As a former Democrat, I can tell you Norman Thomas isn’t the only man who has drawn this parallel to socialism with the present administration. Back in 1936, Mr. Democrat himself, Al Smith, the great American, came before the American people and charged that the leadership of his party was taking the party of Jefferson, Jackson, and Cleveland down the road under the banners of Marx, Lenin, and Stalin. And he walked away from his party, and he never returned to the day he died, because to this day, the leadership of that party has been taking that party, that honorable party, down the road in the image of the labor socialist party of England. Now it doesn’t require expropriation or confiscation of private property or business to impose socialism on a people. What does it mean whether you hold the deed or the title to your business or property if the government holds the power of life and death over that business or property? Such machinery already exists. The government can find some charge to bring against any concern it chooses to prosecute. Every businessman has his own tale of harassment. Somewhere a perversion has taken place. Our natural, inalienable rights are now considered to be a dispensation of government, and freedom has never been so fragile, so close to slipping from our grasp as it is at this moment. Our Democratic opponents seem unwilling to debate these issues. They want to make you and me believe that this is a contest between two men… that we are to choose just between two personalities.
This is the issue of this election. Whether we believe in our capacity for self-government or whether we abandon the American revolution and confess that a little intellectual elite in a far-distant capital can plan our lives for us better than we can plan them ourselves.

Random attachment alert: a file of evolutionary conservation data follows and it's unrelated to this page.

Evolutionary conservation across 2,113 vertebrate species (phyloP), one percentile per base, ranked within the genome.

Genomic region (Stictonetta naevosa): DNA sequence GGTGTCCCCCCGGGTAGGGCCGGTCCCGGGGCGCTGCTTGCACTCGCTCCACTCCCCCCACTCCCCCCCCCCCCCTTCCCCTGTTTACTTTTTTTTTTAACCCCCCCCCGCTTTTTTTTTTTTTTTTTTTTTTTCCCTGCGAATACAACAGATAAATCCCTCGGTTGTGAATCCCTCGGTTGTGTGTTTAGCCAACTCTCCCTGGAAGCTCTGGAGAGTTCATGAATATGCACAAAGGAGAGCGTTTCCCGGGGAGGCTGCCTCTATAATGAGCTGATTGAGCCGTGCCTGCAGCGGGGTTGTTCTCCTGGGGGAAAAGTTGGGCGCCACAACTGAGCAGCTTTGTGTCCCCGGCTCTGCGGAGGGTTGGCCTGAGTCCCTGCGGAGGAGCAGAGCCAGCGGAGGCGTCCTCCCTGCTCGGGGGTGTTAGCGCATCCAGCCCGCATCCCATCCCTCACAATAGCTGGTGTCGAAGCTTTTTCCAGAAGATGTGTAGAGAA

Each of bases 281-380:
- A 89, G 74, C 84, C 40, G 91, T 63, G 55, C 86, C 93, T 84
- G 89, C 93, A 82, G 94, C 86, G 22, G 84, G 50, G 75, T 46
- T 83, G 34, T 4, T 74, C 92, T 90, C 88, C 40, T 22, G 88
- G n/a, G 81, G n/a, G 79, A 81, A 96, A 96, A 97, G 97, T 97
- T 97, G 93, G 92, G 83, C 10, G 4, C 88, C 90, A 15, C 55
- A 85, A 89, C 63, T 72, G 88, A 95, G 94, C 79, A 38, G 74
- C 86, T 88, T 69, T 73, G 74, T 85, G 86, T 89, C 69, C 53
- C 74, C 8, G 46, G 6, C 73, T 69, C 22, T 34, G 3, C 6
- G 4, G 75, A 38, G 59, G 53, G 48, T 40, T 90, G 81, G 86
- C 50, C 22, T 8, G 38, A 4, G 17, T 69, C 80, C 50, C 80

Isn’t it once again time to renew our compact of freedom; to pledge to each other all that is best in our lives; all that gives meaning to them — for the sake of this, our beloved and blessed land?
Together, let us make this a new beginning. Let us make a commitment to care for the needy; to teach our children the values and the virtues handed down to us by our families; to have the courage to defend those values and the willingness to sacrifice for them.
Let us pledge to restore, in our time, the American spirit of voluntary service, of cooperation, of private and community initiative; a spirit that flows like a deep and mighty river through the history of our nation.
As your nominee, I pledge to restore to the federal government the capacity to do the people’s work without dominating their lives. I pledge to you a government that will not only work well, but wisely; its ability to act tempered by prudence and its willingness to do good balanced by the knowledge that government is never more dangerous than when our desire to have it help us blinds us to its great power to harm us.